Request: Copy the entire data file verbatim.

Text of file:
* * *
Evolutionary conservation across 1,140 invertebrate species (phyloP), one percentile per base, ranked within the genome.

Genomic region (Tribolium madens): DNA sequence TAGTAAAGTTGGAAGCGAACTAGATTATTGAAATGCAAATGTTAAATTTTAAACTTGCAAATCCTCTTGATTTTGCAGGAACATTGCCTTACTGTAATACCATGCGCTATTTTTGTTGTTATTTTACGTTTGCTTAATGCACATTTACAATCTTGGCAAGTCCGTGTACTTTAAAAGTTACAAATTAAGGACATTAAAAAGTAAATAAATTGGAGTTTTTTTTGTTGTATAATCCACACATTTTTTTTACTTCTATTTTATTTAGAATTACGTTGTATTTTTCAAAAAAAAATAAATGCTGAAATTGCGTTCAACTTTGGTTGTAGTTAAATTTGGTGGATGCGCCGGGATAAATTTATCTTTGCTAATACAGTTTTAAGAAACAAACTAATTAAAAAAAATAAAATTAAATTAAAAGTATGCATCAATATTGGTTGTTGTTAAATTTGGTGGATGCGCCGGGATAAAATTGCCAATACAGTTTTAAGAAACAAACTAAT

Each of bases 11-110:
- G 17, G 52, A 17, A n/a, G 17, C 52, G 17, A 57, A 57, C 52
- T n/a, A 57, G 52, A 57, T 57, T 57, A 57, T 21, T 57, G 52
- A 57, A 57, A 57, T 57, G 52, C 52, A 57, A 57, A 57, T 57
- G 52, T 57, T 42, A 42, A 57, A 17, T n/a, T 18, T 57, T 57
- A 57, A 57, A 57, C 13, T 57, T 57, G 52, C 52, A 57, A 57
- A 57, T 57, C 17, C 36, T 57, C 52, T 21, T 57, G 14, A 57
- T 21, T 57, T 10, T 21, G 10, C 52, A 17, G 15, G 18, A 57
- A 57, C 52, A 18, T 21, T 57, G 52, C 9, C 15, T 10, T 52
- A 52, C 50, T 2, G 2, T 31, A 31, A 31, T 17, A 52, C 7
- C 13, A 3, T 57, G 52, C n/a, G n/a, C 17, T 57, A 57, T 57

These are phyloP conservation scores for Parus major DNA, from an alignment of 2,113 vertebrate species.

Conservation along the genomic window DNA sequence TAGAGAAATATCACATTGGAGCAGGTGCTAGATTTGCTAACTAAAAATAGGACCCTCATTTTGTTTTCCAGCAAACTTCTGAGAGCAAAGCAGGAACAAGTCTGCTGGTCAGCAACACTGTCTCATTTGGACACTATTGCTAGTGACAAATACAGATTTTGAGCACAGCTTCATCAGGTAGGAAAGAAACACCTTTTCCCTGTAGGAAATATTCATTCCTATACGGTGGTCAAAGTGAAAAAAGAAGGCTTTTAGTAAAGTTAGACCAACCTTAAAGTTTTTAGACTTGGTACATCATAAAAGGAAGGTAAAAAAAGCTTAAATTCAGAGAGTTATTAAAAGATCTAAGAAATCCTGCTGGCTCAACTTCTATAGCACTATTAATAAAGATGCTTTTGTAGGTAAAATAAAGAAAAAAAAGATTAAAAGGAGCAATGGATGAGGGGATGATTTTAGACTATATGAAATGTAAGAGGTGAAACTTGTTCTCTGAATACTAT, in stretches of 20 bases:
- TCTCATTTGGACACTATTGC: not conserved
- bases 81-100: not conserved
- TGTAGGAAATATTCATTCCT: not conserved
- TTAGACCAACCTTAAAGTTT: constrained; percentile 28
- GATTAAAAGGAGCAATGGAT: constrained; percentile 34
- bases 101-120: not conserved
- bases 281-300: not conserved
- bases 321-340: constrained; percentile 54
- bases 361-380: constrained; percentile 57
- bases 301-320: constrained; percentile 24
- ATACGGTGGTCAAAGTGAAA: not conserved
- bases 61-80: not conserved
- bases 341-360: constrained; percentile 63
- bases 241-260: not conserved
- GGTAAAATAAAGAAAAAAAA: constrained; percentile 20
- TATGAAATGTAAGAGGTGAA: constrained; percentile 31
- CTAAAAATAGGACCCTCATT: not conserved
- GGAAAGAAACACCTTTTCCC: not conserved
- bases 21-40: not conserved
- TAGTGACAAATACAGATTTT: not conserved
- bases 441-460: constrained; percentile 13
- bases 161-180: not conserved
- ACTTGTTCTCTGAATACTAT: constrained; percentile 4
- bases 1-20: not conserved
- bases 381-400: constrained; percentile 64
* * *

Evolutionary conservation across 1,140 invertebrate species (phyloP), one percentile per base, ranked within the genome.

Genomic region (Tribolium madens): DNA sequence TAGTAAAGTTGGAAGCGAACTAGATTATTGAAATGCAAATGTTAAATTTTAAACTTGCAAATCCTCTTGATTTTGCAGGAACATTGCCTTACTGTAATACCATGCGCTATTTTTGTTGTTATTTTACGTTTGCTTAATGCACATTTACAATCTTGGCAAGTCCGTGTACTTTAAAAGTTACAAATTAAGGACATTAAAAAGTAAATAAATTGGAGTTTTTTTTGTTGTATAATCCACACATTTTTTTTACTTCTATTTTATTTAGAATTACGTTGTATTTTTCAAAAAAAAATAAATGCTGAAATTGCGTTCAACTTTGGTTGTAGTTAAATTTGGTGGATGCGCCGGGATAAATTTATCTTTGCTAATACAGTTTTAAGAAACAAACTAATTAAAAAAAATAAAATTAAATTAAAAGTATGCATCAATATTGGTTGTTGTTAAATTTGGTGGATGCGCCGGGATAAAATTGCCAATACAGTTTTAAGAAACAAACTAAT

Each of bases 11-110:
- G 17, G 52, A 17, A n/a, G 17, C 52, G 17, A 57, A 57, C 52
- T n/a, A 57, G 52, A 57, T 57, T 57, A 57, T 21, T 57, G 52
- A 57, A 57, A 57, T 57, G 52, C 52, A 57, A 57, A 57, T 57
- G 52, T 57, T 42, A 42, A 57, A 17, T n/a, T 18, T 57, T 57
- A 57, A 57, A 57, C 13, T 57, T 57, G 52, C 52, A 57, A 57
- A 57, T 57, C 17, C 36, T 57, C 52, T 21, T 57, G 14, A 57
- T 21, T 57, T 10, T 21, G 10, C 52, A 17, G 15, G 18, A 57
- A 57, C 52, A 18, T 21, T 57, G 52, C 9, C 15, T 10, T 52
- A 52, C 50, T 2, G 2, T 31, A 31, A 31, T 17, A 52, C 7
- C 13, A 3, T 57, G 52, C n/a, G n/a, C 17, T 57, A 57, T 57

These are phyloP conservation scores for Parus major DNA, from an alignment of 2,113 vertebrate species.

Conservation along the genomic window DNA sequence TAGAGAAATATCACATTGGAGCAGGTGCTAGATTTGCTAACTAAAAATAGGACCCTCATTTTGTTTTCCAGCAAACTTCTGAGAGCAAAGCAGGAACAAGTCTGCTGGTCAGCAACACTGTCTCATTTGGACACTATTGCTAGTGACAAATACAGATTTTGAGCACAGCTTCATCAGGTAGGAAAGAAACACCTTTTCCCTGTAGGAAATATTCATTCCTATACGGTGGTCAAAGTGAAAAAAGAAGGCTTTTAGTAAAGTTAGACCAACCTTAAAGTTTTTAGACTTGGTACATCATAAAAGGAAGGTAAAAAAAGCTTAAATTCAGAGAGTTATTAAAAGATCTAAGAAATCCTGCTGGCTCAACTTCTATAGCACTATTAATAAAGATGCTTTTGTAGGTAAAATAAAGAAAAAAAAGATTAAAAGGAGCAATGGATGAGGGGATGATTTTAGACTATATGAAATGTAAGAGGTGAAACTTGTTCTCTGAATACTAT, in stretches of 20 bases:
- TCTCATTTGGACACTATTGC: not conserved
- bases 81-100: not conserved
- TGTAGGAAATATTCATTCCT: not conserved
- TTAGACCAACCTTAAAGTTT: constrained; percentile 28
- GATTAAAAGGAGCAATGGAT: constrained; percentile 34
- bases 101-120: not conserved
- bases 281-300: not conserved
- bases 321-340: constrained; percentile 54
- bases 361-380: constrained; percentile 57
- bases 301-320: constrained; percentile 24
- ATACGGTGGTCAAAGTGAAA: not conserved
- bases 61-80: not conserved
- bases 341-360: constrained; percentile 63
- bases 241-260: not conserved
- GGTAAAATAAAGAAAAAAAA: constrained; percentile 20
- TATGAAATGTAAGAGGTGAA: constrained; percentile 31
- CTAAAAATAGGACCCTCATT: not conserved
- GGAAAGAAACACCTTTTCCC: not conserved
- bases 21-40: not conserved
- TAGTGACAAATACAGATTTT: not conserved
- bases 441-460: constrained; percentile 13
- bases 161-180: not conserved
- ACTTGTTCTCTGAATACTAT: constrained; percentile 4
- bases 1-20: not conserved
- bases 381-400: constrained; percentile 64